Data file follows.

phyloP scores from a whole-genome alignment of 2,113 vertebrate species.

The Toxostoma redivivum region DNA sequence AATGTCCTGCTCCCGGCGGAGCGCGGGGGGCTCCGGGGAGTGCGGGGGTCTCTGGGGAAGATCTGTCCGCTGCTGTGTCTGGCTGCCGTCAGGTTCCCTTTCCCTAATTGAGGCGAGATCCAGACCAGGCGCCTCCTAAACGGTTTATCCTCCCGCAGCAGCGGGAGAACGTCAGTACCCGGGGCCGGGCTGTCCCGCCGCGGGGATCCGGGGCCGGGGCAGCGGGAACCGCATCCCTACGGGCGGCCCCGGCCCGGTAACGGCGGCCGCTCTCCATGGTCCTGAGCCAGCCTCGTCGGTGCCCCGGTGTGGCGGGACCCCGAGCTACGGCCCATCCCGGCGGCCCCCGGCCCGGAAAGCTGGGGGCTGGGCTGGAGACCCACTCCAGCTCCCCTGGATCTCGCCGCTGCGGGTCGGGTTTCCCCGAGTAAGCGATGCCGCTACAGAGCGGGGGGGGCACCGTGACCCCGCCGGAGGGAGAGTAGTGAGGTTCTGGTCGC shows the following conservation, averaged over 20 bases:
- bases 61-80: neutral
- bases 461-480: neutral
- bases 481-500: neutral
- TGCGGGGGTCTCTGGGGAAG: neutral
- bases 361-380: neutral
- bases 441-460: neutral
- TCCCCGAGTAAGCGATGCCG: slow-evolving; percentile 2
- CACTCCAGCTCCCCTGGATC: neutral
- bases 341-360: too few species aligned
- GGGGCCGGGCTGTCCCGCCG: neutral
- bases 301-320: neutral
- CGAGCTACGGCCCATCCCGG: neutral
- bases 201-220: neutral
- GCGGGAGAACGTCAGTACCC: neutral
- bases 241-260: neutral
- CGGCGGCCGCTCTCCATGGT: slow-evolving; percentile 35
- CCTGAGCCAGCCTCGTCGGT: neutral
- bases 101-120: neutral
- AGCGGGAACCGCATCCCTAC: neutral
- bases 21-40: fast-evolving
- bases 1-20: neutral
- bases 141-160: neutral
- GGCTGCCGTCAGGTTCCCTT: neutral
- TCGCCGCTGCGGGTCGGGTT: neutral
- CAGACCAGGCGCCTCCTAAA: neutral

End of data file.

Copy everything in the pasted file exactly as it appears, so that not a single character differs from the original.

phyloP scores from a whole-genome alignment of 2,113 vertebrate species.

The Toxostoma redivivum region DNA sequence AATGTCCTGCTCCCGGCGGAGCGCGGGGGGCTCCGGGGAGTGCGGGGGTCTCTGGGGAAGATCTGTCCGCTGCTGTGTCTGGCTGCCGTCAGGTTCCCTTTCCCTAATTGAGGCGAGATCCAGACCAGGCGCCTCCTAAACGGTTTATCCTCCCGCAGCAGCGGGAGAACGTCAGTACCCGGGGCCGGGCTGTCCCGCCGCGGGGATCCGGGGCCGGGGCAGCGGGAACCGCATCCCTACGGGCGGCCCCGGCCCGGTAACGGCGGCCGCTCTCCATGGTCCTGAGCCAGCCTCGTCGGTGCCCCGGTGTGGCGGGACCCCGAGCTACGGCCCATCCCGGCGGCCCCCGGCCCGGAAAGCTGGGGGCTGGGCTGGAGACCCACTCCAGCTCCCCTGGATCTCGCCGCTGCGGGTCGGGTTTCCCCGAGTAAGCGATGCCGCTACAGAGCGGGGGGGGCACCGTGACCCCGCCGGAGGGAGAGTAGTGAGGTTCTGGTCGC shows the following conservation, averaged over 20 bases:
- bases 61-80: neutral
- bases 461-480: neutral
- bases 481-500: neutral
- TGCGGGGGTCTCTGGGGAAG: neutral
- bases 361-380: neutral
- bases 441-460: neutral
- TCCCCGAGTAAGCGATGCCG: slow-evolving; percentile 2
- CACTCCAGCTCCCCTGGATC: neutral
- bases 341-360: too few species aligned
- GGGGCCGGGCTGTCCCGCCG: neutral
- bases 301-320: neutral
- CGAGCTACGGCCCATCCCGG: neutral
- bases 201-220: neutral
- GCGGGAGAACGTCAGTACCC: neutral
- bases 241-260: neutral
- CGGCGGCCGCTCTCCATGGT: slow-evolving; percentile 35
- CCTGAGCCAGCCTCGTCGGT: neutral
- bases 101-120: neutral
- AGCGGGAACCGCATCCCTAC: neutral
- bases 21-40: fast-evolving
- bases 1-20: neutral
- bases 141-160: neutral
- GGCTGCCGTCAGGTTCCCTT: neutral
- TCGCCGCTGCGGGTCGGGTT: neutral
- CAGACCAGGCGCCTCCTAAA: neutral